Can scientists prevent kidney disease?

Published: May 17, 2023

At Duke University Medical Center in the US, Dr Jamie Privratsky divides his time between treating critically ill patients on the hospital wards and uncovering the biological causes of their conditions. In his most recent research project, Jamie has been using mouse models to shed light on the mechanisms behind acute kidney injury (AKI), a serious problem that can occur in the organ that makes urine and manages fluid and blood pressure, and to determine how to prevent AKI progressing to chronic kidney disease.


Cytokine — a small protein that plays a role in cellular signalling

Dialysis — a medical treatment in which the blood is artificially filtered by a machine when the kidneys have failed and cannot filter the blood

Endothelial cell — a cell lining a blood vessel

Inflammation — the immune system’s response to harmful stimuli

Macrophage — a type of immune cell

Pathogen — any organism that can cause disease

Sepsis — the immune system’s extreme reaction to an infection

“Acute kidney injury (AKI) occurs in up to 50% of critically ill patients,” says Dr Jamie Privratsky, a physician scientist at Duke University Medical Center. In his dual role as a physician scientist, Jamie not only treats patients with AKI, but is also conducting research to uncover the molecular causes of the disease.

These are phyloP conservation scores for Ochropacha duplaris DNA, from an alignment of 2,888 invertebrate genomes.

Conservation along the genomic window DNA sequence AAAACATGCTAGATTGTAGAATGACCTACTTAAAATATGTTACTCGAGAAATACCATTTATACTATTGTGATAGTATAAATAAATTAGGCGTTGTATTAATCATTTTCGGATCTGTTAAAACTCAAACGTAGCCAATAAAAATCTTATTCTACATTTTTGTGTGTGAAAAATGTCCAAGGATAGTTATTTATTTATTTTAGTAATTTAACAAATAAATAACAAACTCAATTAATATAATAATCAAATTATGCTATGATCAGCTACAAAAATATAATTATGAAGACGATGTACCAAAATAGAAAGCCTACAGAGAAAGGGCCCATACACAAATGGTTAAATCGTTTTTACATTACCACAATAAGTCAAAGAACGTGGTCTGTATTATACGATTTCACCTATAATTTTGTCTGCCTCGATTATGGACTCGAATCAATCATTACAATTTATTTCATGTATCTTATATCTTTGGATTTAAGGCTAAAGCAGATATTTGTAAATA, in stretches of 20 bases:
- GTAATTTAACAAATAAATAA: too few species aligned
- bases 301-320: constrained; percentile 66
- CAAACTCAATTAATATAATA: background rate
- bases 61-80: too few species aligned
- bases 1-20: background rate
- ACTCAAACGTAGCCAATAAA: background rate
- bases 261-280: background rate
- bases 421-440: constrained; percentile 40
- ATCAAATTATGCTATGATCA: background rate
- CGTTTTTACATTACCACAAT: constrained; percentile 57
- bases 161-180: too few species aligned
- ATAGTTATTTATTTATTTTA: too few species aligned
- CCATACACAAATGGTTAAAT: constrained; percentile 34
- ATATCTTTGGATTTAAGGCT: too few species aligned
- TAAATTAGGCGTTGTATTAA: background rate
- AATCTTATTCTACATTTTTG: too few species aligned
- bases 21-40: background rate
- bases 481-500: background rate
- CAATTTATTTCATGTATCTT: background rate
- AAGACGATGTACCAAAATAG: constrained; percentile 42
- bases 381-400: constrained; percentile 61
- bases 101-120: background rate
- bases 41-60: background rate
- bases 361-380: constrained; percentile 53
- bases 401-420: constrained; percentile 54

What is acute kidney injury (AKI)?

Our kidneys play a crucial role in our body. They filter half a cup of blood every minute, removing waste products and any extra fluid from our body by producing urine. AKI occurs when kidneys cannot perform their normal functions, causing waste products to build up in the blood, which can then cause problems for other organs such as the brain, heart and lungs. “AKI can lead to the need for dialysis, the injury of other organs and death,” says Jamie.

AKI can occur if the kidneys are damaged, for example by a severe infection or traumatic accident, and blood flow to the kidneys is restricted. This means AKI is a common problem among people who are in an intensive care unit in a hospital. If AKI is limited or prevented early enough, kidney function can be restored. If not, the kidneys can become irreversibly damaged, resulting in chronic kidney disease (CKD). CKD and its end result, end-stage renal disease (ESRD), can be fatal unless the patient receives a kidney transplant or regularly undergoes dialysis for the rest of their life.